Reinforcing law on supplementary food

March 08, 2019 | 09:33
A great portion of the vast variety of supplementary food on the market are believed to be counterfeit, fetching a hefty price while offering little to nothing in return. With many feeling that producers and distributors of counterfeit supplementary food should face stricter punishments, lawyer Lai Ngoc Thanh from Basico talked with VIR’s Nguyen Huong about the issue.
reinforcing law on supplementary food

Are legal provisions enough to manage the origins and quality of supplementary food? What is the main reason that so many poor-quality products find their way to the market?

In my opinion, the current legal framework on the importation, production, and trading of supplementary food is almost enough. The framework in place has terms for labelling, advertisements, certificates for production, ingredients, functions, directions, testing, and non-medicinal ingredients.

However, as with other high-quality goods, there are so many poor-quality alternatives available. I think there are three main reasons for this trouble. First, it is the business ethics of producers and traders. Second, it is the lack of knowledge on the side of customers who do not fully understand the quality and origins of products, along with their expectations of the effectiveness of some products, which can result in them buying fake products with very poor quality. Third, there are shortcomings in checking, inspection, and the handling of violations, due to a lack of human resources needed to cover the entire market.

As of July 1, 2019, all supplementary food producers must meet Good Manufacturing Practice (GMP) standards. How will these regulations impact the supplementary market?

In order to be granted a GMP certificate, producers will be appraised on their infrastructure, including factories, ventilation systems, and protection systems, all of which must be located far from polluted environments. Additionally, they will have to meet the professional requirements of a producer, along with having all the required documents necessary to ensure the management of input materials.

These requirements prove that the state wants to closely manage these products, which are considered drugs, not normal food products. This is the first attempt to improve the quality of supplementary food and remove poor-quality goods and facilities from the market to protect consumers.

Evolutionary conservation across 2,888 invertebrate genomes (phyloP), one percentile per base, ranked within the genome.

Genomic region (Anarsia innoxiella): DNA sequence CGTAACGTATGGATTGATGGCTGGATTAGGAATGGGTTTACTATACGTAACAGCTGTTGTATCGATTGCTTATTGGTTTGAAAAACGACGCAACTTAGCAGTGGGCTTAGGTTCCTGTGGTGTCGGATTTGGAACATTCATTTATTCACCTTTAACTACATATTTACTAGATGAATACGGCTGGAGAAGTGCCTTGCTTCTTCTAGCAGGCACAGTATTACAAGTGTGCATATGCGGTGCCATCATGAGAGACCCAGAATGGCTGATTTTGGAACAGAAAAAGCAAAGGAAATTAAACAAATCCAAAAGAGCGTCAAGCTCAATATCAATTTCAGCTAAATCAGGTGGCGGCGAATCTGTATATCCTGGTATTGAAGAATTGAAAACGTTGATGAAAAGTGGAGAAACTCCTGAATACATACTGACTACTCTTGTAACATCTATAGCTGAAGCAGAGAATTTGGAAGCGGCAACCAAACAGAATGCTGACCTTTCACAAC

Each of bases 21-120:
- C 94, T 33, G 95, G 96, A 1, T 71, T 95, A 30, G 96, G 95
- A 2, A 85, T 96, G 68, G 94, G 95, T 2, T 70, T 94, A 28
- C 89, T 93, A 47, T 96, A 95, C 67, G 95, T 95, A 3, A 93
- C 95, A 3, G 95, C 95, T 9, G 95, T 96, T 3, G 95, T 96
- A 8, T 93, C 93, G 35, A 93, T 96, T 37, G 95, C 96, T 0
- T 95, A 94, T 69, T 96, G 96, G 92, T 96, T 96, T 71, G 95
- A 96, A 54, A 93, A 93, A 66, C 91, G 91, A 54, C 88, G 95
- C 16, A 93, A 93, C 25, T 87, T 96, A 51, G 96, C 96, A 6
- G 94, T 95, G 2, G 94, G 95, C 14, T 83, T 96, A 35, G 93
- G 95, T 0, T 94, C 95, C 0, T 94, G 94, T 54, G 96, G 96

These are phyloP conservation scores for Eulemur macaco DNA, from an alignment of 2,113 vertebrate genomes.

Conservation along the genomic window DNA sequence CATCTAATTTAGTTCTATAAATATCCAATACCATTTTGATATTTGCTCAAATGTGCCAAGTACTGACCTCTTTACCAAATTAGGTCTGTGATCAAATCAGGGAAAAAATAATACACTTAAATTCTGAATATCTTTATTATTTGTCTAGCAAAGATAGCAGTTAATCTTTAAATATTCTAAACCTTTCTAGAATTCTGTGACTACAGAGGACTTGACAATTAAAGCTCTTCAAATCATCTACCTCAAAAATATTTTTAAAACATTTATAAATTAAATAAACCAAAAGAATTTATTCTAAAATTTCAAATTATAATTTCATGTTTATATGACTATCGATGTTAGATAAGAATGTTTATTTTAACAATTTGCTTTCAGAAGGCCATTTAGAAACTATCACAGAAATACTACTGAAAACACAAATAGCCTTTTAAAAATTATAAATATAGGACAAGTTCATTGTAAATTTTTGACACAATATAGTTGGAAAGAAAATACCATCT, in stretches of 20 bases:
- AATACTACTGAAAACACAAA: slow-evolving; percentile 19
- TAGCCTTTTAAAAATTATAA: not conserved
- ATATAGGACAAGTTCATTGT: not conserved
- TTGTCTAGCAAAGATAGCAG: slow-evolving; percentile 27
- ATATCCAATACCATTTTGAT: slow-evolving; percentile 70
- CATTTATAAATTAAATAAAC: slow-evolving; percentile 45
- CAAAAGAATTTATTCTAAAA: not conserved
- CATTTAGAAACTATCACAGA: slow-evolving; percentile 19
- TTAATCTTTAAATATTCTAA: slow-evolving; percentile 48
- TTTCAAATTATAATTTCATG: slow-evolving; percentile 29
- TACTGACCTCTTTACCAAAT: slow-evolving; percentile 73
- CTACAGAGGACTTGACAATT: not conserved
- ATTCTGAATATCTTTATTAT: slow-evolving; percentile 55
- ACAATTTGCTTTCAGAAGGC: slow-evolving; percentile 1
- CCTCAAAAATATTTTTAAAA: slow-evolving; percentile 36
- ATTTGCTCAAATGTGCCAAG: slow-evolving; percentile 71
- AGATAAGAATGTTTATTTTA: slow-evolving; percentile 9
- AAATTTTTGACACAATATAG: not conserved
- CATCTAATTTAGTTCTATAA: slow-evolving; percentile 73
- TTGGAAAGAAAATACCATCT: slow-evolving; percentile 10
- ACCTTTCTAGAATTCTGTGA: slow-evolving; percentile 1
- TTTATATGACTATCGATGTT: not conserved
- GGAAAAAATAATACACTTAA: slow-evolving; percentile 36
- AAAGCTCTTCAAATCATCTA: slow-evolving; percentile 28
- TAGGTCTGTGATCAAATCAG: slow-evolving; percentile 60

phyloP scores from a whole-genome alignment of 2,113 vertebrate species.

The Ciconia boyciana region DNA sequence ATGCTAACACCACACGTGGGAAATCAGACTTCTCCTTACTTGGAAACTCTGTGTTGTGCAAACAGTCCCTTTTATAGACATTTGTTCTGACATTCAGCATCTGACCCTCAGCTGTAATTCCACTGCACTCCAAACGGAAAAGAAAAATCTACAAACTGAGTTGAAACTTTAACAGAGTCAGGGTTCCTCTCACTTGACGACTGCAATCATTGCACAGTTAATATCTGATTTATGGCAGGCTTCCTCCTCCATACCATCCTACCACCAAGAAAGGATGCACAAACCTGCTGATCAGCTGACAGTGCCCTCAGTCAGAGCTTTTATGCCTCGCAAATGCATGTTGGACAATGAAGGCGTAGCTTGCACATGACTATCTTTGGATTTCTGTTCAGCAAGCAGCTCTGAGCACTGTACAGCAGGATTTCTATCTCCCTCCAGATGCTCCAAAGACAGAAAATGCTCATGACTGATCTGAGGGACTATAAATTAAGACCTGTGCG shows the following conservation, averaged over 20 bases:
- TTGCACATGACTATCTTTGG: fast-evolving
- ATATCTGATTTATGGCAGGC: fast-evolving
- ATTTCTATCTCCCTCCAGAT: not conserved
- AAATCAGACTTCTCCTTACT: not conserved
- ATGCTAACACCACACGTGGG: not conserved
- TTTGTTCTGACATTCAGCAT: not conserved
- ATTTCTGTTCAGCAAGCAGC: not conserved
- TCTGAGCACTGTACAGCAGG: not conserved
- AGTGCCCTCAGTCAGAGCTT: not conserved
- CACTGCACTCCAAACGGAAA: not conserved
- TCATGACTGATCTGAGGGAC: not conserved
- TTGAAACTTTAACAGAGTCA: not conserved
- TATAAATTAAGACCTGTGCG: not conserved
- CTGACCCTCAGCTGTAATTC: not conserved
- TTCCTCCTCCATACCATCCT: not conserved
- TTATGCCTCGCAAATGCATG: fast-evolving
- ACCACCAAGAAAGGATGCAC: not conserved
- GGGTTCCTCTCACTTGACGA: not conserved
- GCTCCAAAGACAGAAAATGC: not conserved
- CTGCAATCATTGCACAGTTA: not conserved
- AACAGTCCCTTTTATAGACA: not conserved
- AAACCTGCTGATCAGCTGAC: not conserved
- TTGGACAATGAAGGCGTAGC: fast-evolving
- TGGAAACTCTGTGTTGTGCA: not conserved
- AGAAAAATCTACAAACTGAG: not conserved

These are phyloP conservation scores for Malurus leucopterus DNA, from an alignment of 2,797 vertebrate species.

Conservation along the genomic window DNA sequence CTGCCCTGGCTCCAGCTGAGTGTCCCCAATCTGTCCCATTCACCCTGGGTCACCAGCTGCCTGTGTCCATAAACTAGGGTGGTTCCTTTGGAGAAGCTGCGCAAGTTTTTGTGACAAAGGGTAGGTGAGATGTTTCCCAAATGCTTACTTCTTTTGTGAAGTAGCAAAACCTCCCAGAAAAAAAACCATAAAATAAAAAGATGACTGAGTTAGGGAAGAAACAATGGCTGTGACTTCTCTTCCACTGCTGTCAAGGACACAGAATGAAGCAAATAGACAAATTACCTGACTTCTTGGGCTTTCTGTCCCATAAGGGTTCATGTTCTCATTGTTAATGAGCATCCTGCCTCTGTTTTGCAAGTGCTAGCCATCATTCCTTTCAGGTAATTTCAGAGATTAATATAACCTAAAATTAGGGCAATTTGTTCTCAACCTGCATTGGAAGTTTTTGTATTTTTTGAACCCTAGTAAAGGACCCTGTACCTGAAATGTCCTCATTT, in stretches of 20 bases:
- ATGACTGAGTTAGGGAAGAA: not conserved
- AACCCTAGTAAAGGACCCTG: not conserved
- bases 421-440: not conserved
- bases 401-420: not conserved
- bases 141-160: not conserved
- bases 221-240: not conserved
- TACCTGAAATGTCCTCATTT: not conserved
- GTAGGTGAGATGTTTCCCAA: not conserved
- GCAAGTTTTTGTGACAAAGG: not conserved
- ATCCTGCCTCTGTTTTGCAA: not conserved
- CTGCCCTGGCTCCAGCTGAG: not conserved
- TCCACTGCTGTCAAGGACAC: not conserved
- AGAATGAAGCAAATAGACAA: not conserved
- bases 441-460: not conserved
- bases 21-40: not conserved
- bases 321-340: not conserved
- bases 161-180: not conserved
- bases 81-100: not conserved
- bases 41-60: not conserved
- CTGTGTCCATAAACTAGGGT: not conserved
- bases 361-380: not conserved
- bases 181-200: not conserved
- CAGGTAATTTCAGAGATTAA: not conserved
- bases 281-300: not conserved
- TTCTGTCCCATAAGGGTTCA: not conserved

Sanctions on enterprises which violate legal provisions on advertising supplementary food on websites, television, and social media, have been strengthened. However, there are still many ongoing violations. Are the penalties not strict enough?

In my opinion, penalties on food safety and supplementary food are rather strict in comparison to violations that occur in similar sectors because the products could affect the health and life of consumers.

The maximum penalty for an administrative violation of food safety is VND100 million ($4,350) for individuals and VND200 million ($8,700) for organisations. Moreover, the violators could face additional sanctions and remedial measures, for example the confiscation of material evidence, being forced to destroy food, rectifying false or misleading information, and being forced to recall products.

In cases when violations are serious, the responsible parties could be held criminally liable for violations in food safety or producing and trading counterfeit supplementary food.

However, we can boost education to improve people’s knowledge about food safety and supplementary food. This would require the frequent review and perfecting of legal frameworks to manage the goods. Most important is to strengthen the checking, inspecting, and handling of violations. Producers and distributors of supplementary food who deliberately violate legal provisions should face harsh sanctions to reduce negative impacts on the market.

What is your assessment of cases where a salesman who is not a doctor or a pharmacist still gives advice and sells supplementary food? Are they deliberately violating weak policies?

This is a very common case, with counsellors and consultants acting like a doctor or pharmacist to give advice and sell products. This act, along with the false advertisement of goods, attracts consumers and forces them to buy poor-quality goods. These actions are strictly prohibited, with violators fined according to administrative or even criminal regulations.

In my opinion, the legal framework in the sector is rather good. However, the main causes of these issues are business ethics, with some sellers doing everything they can to gain the most profit, regardless of the health of the customer.

Besides, consumer awareness is still limited, which makes it easier for bad salespeople to cheat people.

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